So far all our finger pointing, pointing out what appears to be obvious to us about the violent rhetoric and imagery on the right has fallen on deaf ears. All we have gotten in return is deflection, false equivalencies, and “who us?”

    If we cannot come up with a better way to discuss what is going on in our political discourse we are doomed to do nothing more than dig our trenches deeper and deeper to  the point that the trench will be so deep we won’t be able to see over the edge let alone talk to each other.

    And if this happens DT will be right we will not be able to come together as country . . . ever.

  8. fogiv

    I don’t think Dupnik was politicizing anything, but rather calling it as he sees it. Save those who immediatley defensive, I think a great many folks are seeing it the same way.  

  9. fogiv

    A majority of Americans reject the view that heated political rhetoric was a factor in the weekend shootings in Arizona which killed six and critically wounded a congresswoman, a CBS News said on Tuesday.


    …CBS said its nationwide telephone poll found that, “57 percent of respondents said the harsh political tone had nothing to do with the shooting, compared to 32 percent who felt it did.”

    Rejection of a link was strongest among Republicans, 69 percent of whom felt harsh rhetoric was not related to the attack, while 19 percent thought it played a part.

    Among Democrats 49 percent placed no blame on the heated political tone against 42 percent who did. Among independents the split was 56 percent to 33 percent, CBS said.

    It said its poll of 673 adults had a margin of error of plus or minus four percentage points.

  10. The standard news coverage was awkward and stilted at first, then they seem to have found at least an ability to discuss the Vitriol issue (however stilted, still).

    Hannity and Beck were another thing altogether. The first five seconds of Hannity was “and now one Liberal who doesn’t think that Free Speech caused this tragedy.” Glen Beck (coming back from commercial) dramatically said “Marcia? Can you ask upstairs if we can have another ten minutes on the Internet after this? I think tonight is going to be one of those nights when (pause, sad shake of the head) I have to give you, more.”.

    Me me me. Enough about you already! Let’s talk about me!!

    The Tea Party blogger (Dana Somebody) on a panel on CNN – face scrunched in disapproval – combatively interrupting to defend concealed carry. Launching against Gergen and everyone else.

    ME ME ME!!!  Look at MEEEE!!!!!



    Does this really need narration? Dupnik doesn’t think so, and pretty well everyone agrees with him. He’s a damn sheriff, he’s seen plenty of bodies and now he’s seen more. He’s seen people do really shitty things to each other and people do really wonderful things for each other. He doesn’t really need to fill in all the Niceties politics or journalism might call for, he doesn’t have the energy to sugar-coat his comments, his friends are dead and injured, the people he is personally responsible to protect are dead and injured and traumatized, he has been unable to protect the young and the old, the women and children, and he just doesn’t give a damn about bullshit and excuses.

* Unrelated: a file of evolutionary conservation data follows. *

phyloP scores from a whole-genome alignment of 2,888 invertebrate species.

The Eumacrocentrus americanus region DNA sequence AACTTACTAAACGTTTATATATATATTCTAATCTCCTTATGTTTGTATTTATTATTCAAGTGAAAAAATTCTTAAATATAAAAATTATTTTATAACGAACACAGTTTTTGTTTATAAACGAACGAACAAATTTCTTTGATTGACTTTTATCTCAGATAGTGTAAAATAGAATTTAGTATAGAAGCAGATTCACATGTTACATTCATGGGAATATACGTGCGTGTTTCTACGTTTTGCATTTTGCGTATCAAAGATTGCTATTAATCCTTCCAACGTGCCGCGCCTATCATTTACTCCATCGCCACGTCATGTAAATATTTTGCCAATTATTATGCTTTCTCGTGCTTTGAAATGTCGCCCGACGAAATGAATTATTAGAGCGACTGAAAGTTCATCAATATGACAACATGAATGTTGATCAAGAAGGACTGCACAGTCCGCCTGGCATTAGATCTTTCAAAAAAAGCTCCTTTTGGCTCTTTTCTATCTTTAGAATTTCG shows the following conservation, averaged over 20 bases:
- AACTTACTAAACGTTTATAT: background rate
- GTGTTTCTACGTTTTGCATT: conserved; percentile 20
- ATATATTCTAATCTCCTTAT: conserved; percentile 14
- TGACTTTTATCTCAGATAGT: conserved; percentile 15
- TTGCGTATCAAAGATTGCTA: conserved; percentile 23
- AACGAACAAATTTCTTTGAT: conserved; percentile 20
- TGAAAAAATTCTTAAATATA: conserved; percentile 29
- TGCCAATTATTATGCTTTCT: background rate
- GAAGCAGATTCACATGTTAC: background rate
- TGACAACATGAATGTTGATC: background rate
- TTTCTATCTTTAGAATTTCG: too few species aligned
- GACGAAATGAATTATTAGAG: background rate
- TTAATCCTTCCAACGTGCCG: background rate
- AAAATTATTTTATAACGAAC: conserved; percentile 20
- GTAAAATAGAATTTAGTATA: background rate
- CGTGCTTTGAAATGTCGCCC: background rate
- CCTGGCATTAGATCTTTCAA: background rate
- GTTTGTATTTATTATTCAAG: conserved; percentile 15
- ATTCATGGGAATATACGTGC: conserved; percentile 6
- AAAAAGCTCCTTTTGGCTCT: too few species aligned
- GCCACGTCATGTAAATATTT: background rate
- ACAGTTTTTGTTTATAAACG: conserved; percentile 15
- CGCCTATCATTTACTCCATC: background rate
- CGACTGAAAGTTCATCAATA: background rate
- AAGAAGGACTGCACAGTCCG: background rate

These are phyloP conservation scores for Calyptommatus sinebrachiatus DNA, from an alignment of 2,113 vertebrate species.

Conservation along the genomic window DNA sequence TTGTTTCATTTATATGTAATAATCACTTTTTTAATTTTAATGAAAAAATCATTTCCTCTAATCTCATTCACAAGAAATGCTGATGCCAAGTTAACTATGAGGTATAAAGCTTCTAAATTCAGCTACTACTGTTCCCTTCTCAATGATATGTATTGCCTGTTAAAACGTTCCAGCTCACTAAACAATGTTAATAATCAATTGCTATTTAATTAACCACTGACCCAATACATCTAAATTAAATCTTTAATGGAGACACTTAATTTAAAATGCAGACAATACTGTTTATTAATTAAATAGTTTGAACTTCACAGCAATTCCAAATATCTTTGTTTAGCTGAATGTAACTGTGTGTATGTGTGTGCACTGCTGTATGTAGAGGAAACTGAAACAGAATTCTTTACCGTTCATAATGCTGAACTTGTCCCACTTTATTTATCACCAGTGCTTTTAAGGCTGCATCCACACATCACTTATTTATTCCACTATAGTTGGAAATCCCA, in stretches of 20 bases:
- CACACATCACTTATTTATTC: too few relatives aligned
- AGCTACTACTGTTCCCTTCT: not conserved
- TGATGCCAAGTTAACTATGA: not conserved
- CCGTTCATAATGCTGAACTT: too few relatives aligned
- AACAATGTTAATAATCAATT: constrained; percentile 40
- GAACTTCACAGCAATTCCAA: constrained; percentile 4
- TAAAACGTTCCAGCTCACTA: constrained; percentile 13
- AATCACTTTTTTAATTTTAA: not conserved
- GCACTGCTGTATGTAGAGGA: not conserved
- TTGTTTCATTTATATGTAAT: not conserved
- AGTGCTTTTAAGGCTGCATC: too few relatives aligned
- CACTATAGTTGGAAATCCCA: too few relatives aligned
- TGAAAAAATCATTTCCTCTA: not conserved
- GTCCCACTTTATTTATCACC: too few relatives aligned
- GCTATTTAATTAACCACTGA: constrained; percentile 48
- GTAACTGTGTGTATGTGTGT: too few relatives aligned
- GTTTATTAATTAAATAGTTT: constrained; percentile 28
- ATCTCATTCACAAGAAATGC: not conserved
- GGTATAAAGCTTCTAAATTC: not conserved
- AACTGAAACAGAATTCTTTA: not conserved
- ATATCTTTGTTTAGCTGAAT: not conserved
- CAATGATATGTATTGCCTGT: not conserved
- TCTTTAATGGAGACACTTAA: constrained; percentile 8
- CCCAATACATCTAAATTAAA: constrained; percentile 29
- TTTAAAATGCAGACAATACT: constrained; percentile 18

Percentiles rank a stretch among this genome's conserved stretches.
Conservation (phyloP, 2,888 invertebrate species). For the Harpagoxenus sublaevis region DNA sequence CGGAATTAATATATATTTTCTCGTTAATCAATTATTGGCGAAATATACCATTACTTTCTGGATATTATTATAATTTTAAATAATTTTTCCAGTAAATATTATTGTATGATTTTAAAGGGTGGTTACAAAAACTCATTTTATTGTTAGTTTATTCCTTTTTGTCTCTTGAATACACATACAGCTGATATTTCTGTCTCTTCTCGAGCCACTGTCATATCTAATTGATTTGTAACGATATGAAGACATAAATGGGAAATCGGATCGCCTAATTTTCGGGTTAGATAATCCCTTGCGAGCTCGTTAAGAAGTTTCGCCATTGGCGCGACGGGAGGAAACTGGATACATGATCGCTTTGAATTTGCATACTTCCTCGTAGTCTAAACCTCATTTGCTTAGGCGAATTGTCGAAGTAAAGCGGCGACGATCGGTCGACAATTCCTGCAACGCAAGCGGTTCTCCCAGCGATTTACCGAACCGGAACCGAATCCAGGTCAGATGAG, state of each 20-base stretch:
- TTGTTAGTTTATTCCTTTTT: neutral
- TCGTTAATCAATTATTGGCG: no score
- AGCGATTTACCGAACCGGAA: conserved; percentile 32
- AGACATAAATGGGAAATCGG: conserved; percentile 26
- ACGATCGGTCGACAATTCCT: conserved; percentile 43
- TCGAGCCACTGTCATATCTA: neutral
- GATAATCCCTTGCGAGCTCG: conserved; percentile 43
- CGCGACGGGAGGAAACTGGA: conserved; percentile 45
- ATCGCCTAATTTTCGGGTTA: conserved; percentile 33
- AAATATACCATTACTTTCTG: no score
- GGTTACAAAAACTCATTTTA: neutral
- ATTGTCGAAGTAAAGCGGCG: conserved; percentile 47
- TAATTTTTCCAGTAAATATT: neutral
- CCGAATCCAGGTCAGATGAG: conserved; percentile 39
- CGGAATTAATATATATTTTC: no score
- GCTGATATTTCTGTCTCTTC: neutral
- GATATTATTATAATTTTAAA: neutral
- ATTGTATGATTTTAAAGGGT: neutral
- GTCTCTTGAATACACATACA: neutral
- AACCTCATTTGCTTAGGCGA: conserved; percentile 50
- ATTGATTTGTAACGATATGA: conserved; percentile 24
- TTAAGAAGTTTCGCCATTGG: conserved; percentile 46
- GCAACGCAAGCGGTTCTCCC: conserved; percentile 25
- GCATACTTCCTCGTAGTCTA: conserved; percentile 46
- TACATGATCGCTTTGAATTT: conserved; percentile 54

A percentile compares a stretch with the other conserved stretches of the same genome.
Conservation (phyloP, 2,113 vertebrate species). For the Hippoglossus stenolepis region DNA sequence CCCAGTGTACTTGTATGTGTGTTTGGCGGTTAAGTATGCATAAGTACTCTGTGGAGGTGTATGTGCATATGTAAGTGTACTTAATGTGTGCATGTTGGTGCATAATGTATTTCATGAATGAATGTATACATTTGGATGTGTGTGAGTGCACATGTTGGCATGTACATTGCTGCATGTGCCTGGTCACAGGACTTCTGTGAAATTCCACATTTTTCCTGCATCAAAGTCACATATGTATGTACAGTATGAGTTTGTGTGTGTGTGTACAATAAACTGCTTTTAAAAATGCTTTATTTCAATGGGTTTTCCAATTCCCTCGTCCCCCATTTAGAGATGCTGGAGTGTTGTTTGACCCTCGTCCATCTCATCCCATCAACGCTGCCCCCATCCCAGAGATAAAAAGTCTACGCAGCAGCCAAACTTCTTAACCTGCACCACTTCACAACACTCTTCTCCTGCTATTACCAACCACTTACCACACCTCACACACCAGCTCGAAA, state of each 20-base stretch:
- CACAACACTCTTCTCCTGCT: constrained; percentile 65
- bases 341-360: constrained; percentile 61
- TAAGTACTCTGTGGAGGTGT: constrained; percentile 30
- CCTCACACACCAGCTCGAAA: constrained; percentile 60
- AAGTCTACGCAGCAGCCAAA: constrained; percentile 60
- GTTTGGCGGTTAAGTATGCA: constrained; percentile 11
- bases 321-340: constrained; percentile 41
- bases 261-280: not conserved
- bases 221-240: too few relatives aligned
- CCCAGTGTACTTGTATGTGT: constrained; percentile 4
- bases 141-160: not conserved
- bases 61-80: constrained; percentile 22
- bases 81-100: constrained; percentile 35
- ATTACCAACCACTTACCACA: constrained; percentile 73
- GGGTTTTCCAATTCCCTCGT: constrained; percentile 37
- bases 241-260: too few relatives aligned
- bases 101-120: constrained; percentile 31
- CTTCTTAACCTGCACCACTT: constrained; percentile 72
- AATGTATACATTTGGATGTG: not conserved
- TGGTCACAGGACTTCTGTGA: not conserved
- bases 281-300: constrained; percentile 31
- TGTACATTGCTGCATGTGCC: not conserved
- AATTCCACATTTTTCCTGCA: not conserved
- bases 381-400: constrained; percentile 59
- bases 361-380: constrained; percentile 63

Neither do the rest of us.

    You do not hear Democrat voters or media or politicians acting offended, because we all know that isn’t who we are talking about. We don’t have the energy to respond to your flustering refutations (Glen, Sarah, Sean…). If you didn’t believe you had anything to Protest about, you wouldn’t look like you are Protesting Too Much.

    Because you do protest too much. It isn’t any more convincing than Lady McBeth, and it isn’t any less damning.

    Keeping digging. Sooner or later you will find bottom. Let us know how that works out, we have stopped paying attention. Because we are tired, we are saddened, we don’t have the energy for you,

    And we just don’t give a damn.

  11. fogiv

    so much for a period of national introspection/reflection.

    After a Glock-wielding gunman killed six people at a Tucson shopping center on Jan. 8, Greg Wolff, the owner of two Arizona gun shops, told his manager to get ready for a stampede of new customers.

    Wolff was right. Instead of hurting sales, the massacre had the $499 semi-automatic pistols — popular with police, sport shooters and gangsters — flying out the doors of his Glockmeister stores in Mesa and Phoenix.

    “We’re at double our volume over what we usually do,” Wolff said two days after the shooting spree that also left 14 wounded, including Democratic Representative Gabrielle Giffords, who remains in critical condition.

  12. creamer

    Unless your going to train everyone that buys a gun like  law enforcement with psychological testing and the like, it has no impact on people shooting people. (except to possibly make them more efficient.)

     We live in a country where ones  “right” to buy a gun with as little hassle as possible, is more important than ones “right” not to be shot by a gun.